Public Library Insights Q3 2021

When analyzing WiFi insights data and looking for usage trends over the past year, we’ve identified clear fluctuations in use that seem to correlate with particular service areas, important timelines in the pandemic, and/or library outreach efforts. As we look at the data for Q3, there are some interesting changes to these numbers, along with a steady increase in WiFi usage across service areas.

The COVID-19 pandemic certainly brought about many changes in the way patrons interact with their libraries and how libraries serve their communities. These changes seem to be contributing to the WiFi usage trends, as many libraries have extended their WiFi services by leaving it on 24/7 and creating stronger signals for patrons who use WiFi in the parking lot.

What does WiFi usage look like compared to Q3 of 2020? In 2021, there continues to be a steady increase and at a much higher usage rate which means more patrons are using the WiFi this year.

View Report as PDF

The following graph shows the comparison between 2020 and 2021.

Why are more people using the library’s WiFi now?

In our last report we noted that there was a new higher WiFi usage trend that appeared to start in March 2021 and continued through Q3. This could be related to vaccinations being deployed, reopenings, and warmer weather. Historically, libraries have had higher WiFi usage in warmer weather, and this is true this year. The charts below show the increase in WiFi usage during the middle of the summer while school is out, and it tapers off a bit in late summer/early fall as school is starting up again. Even with a slight monthly dip in Q3 2021, the numbers are still higher than compared to Q3 2020.

The chart below shows just how much of an increase year over year there’s been.

The urban populations have seen a much higher percentage increase in WiFi use for Q3 than rural areas. This could be attributed to the fact that rural areas had already regained their usage rates and urban areas are now catching up as the need increases, and seasonality, as mentioned above.

The chart below shows a significant increase in July vs. June for the 15,000 – 100,000 and 100,001 – 1,000,000 populations sizes. Then a slower increase in the following months. Notably, the 7,501 – 15,000 population size showed the most fluctuation month to month in Q3, which also happened during Q2.

The chart below shows the change in WiFi usage during Q3 based on population size.

Weekly and monthly usage

Looking at WiFi usage trends on a weekly and monthly basis provides insight into exact times when patron behavior changed and if it correlates with any particular event. You’ll see the usage rates were mostly steady, with a couple of decreases in early July and September. These decreases correspond with the July 4th and Labor Day holidays.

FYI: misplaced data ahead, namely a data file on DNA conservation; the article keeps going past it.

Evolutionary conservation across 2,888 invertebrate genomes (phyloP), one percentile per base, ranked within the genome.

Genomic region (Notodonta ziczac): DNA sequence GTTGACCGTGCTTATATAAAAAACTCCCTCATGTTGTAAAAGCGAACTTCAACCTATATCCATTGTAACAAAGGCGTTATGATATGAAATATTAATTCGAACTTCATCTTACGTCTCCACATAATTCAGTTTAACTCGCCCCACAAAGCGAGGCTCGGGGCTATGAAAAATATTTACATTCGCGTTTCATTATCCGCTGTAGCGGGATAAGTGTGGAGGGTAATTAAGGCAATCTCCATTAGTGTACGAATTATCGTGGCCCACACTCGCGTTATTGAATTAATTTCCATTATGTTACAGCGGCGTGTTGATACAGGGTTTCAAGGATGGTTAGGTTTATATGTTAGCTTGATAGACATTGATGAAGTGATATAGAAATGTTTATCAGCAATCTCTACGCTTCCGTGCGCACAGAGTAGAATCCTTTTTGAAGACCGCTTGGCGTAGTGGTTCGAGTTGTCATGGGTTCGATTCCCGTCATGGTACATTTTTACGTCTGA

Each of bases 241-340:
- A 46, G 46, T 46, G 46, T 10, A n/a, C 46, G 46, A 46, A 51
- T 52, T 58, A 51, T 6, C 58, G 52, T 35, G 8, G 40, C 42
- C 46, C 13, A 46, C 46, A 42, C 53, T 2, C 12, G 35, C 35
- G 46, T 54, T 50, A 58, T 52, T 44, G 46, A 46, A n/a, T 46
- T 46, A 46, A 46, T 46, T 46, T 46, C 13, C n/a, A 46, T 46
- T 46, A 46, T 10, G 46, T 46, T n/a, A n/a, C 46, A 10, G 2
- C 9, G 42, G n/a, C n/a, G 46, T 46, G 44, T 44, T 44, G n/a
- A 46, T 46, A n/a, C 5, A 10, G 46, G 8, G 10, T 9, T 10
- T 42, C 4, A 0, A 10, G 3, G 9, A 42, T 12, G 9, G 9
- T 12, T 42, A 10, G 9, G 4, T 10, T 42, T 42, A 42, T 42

The graph below shows the national week by week Q3 WiFi usage.

The graph below shows the month over month changes in 2021. You’ll notice just how much of an increase there’s been overall in 2021.

What does this mean for these libraries and how can they best serve their community going forward?

The data is clear: WiFi is a valuable resource the libraries offer to help their communities. As libraries begin to prepare for the year ahead and planning for the future, tracking WiFi usage could prove beneficial for library advocacy efforts, operational improvements, strategic planning, and accurate reporting for the PLS survey. Having such information can give libraries the tools they need to secure funding to provide more and better services, and even help guide decisions on how to best use their space.

Carrying insights into the future.

This data solidifies the importance of public libraries within the communities they serve. Even before the coronavirus outbreak, lack of internet access was a big problem – now it’s critical. Throughout the pandemic, public libraries have continued to help patrons stay connected to school, work, and family. In addition, they continue to help provide social service assistance for their community members through filing for unemployment, Census registration, and job searches.

The knowledge we’ve gained from WiFi insights will continue to influence how libraries interact with the communities they serve.